Dinglasan and Makalintal were among the elected members of the Board of Directors of petitioner Valle Verde Country Club, Inc. (VVCC). In the years 1997, 1998, 1999, 2000, and 2001, however, the requisite quorum for the holding of the stockholders’ meeting could not be obtained. Consequently, the elected directors continued to serve in the VVCC Board in a hold-over capacity.
In 1998, Dinglasan and Makalintal resigned, hence, the remaining directors, elected Roxas and Ramirez to fill in the vacancy created by their resignation.
Respondent Africa, a member of VVCC, questioned the election of Roxas and Ramirez as members of the VVCC Board with the SEC and the RTC, respectively.
Africa claimed that a year after Makalintal’s election as member of the VVCC Board in 1996, his [Makalintal’s] term – as well as those of the other members of the VVCC Board – should be considered to have already expired. Thus, according to Africa, the resulting vacancy should have been filled by the stockholders in a regular or special meeting called for that purpose, and not by the remaining members of the VVCC Board, as was done in this case.
The RTC ruled in favor of Africa and declared the election of Ramirez, as null and void.
Also, the SEC issued a similar ruling nullifying the election of Roxas as member of the VVCC Board, vice hold-over director Dinglasan.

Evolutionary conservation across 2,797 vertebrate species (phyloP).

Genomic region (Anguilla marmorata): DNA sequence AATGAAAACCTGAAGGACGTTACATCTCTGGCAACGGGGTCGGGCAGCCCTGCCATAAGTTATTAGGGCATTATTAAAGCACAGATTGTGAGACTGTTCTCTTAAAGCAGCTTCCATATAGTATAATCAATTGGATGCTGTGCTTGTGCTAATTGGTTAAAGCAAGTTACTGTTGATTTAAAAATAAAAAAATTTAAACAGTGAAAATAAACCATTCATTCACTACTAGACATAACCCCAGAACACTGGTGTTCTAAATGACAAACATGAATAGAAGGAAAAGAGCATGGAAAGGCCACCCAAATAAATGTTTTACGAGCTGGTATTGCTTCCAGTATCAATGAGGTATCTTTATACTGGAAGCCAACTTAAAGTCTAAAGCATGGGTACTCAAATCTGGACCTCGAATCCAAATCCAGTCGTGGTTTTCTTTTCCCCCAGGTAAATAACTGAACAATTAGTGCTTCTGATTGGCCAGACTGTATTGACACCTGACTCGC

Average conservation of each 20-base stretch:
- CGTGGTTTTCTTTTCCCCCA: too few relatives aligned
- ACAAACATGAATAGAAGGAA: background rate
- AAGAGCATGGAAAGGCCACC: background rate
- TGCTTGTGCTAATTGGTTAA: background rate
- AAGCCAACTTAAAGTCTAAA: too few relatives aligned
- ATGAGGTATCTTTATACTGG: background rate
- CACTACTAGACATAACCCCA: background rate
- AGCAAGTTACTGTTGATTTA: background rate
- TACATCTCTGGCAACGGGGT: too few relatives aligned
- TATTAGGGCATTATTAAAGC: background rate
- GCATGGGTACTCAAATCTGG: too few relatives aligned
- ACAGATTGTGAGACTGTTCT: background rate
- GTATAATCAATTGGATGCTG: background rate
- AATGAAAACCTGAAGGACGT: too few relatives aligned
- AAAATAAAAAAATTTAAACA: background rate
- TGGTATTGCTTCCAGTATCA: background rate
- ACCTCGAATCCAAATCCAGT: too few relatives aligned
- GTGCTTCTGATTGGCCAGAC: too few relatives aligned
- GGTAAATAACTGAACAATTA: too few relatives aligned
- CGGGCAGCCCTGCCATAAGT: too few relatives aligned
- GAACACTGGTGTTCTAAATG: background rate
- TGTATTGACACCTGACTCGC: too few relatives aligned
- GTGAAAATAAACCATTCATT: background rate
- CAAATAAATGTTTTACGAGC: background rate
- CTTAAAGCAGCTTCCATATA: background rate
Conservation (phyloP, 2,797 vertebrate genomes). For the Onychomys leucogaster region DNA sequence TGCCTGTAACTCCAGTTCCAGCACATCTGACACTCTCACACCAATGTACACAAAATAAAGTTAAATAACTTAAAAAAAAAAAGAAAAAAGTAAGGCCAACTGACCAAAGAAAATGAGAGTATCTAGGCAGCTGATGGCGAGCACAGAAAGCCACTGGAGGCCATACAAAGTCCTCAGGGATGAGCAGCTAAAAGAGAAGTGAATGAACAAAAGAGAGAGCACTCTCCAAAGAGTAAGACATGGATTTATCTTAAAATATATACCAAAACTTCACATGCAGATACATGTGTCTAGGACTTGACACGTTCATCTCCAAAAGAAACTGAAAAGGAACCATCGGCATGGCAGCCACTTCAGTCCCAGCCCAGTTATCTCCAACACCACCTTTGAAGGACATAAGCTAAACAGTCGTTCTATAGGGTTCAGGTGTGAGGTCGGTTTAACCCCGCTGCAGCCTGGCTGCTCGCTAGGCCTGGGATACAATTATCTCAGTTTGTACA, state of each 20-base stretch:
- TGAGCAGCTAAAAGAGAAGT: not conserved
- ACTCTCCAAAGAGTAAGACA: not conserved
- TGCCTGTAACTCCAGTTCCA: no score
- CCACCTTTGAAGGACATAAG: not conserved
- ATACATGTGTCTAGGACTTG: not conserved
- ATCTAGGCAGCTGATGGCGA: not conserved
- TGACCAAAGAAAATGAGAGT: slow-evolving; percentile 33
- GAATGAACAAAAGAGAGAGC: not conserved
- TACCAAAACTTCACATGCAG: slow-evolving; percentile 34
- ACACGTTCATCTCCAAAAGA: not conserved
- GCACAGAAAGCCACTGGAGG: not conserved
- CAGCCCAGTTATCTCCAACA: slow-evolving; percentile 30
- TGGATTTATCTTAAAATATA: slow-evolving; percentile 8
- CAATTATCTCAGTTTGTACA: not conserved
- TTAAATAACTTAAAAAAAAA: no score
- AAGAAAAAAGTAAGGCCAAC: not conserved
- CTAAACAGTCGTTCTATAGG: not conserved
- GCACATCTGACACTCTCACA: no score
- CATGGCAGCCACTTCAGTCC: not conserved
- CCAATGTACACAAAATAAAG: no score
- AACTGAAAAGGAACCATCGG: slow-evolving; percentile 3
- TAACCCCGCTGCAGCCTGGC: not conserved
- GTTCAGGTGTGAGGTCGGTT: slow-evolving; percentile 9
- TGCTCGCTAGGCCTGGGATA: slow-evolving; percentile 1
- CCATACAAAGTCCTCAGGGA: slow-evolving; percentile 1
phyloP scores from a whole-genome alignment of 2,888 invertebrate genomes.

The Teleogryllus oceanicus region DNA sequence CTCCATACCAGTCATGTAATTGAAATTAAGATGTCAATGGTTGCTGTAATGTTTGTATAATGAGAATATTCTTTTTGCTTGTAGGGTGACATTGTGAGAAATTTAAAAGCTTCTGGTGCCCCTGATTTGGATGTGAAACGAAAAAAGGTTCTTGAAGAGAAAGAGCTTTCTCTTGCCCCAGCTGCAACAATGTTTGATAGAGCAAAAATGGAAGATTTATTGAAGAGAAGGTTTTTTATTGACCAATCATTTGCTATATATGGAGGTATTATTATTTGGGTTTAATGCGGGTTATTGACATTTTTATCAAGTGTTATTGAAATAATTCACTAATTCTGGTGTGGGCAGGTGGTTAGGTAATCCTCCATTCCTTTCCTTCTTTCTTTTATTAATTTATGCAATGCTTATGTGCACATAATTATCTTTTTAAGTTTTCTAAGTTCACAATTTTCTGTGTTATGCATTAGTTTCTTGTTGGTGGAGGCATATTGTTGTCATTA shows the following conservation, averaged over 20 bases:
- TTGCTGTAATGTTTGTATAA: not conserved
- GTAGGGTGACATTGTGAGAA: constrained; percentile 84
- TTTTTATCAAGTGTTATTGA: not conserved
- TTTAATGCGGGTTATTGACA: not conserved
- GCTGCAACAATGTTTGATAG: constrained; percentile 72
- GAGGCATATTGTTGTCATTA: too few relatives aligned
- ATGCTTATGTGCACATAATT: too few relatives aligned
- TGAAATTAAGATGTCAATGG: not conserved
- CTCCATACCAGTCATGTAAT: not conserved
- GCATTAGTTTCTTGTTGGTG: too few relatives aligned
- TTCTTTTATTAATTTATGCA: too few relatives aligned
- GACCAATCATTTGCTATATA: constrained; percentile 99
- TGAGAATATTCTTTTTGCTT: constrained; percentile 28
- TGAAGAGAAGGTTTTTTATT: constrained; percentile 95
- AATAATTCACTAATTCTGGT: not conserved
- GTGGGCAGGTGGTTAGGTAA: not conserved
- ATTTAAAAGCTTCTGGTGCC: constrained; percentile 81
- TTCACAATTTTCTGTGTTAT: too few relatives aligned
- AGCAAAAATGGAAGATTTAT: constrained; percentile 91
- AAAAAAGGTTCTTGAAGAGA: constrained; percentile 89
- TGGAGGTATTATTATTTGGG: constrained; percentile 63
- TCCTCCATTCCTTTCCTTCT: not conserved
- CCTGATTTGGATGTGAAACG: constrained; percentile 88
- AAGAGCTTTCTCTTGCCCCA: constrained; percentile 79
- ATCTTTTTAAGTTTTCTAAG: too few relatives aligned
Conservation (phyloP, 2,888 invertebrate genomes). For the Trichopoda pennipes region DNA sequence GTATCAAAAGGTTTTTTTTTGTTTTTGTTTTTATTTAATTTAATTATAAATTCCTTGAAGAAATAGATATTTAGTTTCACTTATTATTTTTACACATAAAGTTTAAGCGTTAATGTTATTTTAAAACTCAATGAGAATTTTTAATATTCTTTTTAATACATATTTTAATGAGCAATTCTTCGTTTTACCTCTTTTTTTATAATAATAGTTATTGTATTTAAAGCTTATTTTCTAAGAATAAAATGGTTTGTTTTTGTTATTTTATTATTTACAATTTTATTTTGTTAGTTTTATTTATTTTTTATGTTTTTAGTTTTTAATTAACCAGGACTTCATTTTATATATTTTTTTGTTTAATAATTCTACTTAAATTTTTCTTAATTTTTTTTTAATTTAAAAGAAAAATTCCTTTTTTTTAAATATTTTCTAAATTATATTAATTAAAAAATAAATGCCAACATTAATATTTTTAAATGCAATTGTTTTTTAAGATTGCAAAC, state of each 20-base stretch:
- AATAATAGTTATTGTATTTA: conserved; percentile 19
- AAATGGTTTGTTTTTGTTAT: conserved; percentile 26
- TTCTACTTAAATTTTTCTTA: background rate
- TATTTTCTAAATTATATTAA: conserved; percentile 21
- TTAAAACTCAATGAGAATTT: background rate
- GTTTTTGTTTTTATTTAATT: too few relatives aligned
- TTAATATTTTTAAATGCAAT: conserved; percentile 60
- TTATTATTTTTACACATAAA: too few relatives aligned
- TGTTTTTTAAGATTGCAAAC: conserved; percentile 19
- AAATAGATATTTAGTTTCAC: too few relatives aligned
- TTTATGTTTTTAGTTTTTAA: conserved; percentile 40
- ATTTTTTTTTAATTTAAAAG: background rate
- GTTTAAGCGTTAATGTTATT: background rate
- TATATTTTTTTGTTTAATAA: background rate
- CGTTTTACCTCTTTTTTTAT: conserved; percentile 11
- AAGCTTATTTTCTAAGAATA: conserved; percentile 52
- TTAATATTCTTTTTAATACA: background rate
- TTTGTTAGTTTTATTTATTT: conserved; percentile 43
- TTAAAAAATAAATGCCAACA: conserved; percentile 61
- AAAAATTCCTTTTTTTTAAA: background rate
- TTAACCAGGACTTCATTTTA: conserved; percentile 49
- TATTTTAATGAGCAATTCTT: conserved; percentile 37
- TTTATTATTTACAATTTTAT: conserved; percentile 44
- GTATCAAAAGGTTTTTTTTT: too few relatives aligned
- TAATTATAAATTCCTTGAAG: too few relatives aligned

VVCC made a direct resort to the Court via a petition for review on certiorari.
Whether or not the members of a corporation’s board of directors can elect another director to fill in a vacancy caused by the resignation of a hold-over director.
We are not persuaded by VVCC’s arguments and, thus, find its petition unmeritorious.
The holdover period is not part of the term of office of a member of the board of directors
The term is fixed by statute and it does not change simply because the office may have become vacant, nor because the incumbent holds over in office beyond the end of the term due to the fact that a successor has not been elected and has failed to qualify.
Makalintal’s term of office began in 1996 and expired in 1997, but, by virtue of the holdover doctrine in Section 23 of the Corporation Code, he continued to hold office until his resignation on November 10, 1998.
As correctly pointed out by the RTC, when remaining members of the VVCC Board elected Ramirez to replace Makalintal, there was no more unexpired term to speak of, as Makalintal’s one-year term had already expired. Pursuant to law, the authority to fill in the vacancy caused by Makalintal’s leaving lies with the VVCC’s stockholders, not the remaining members of its board of directors.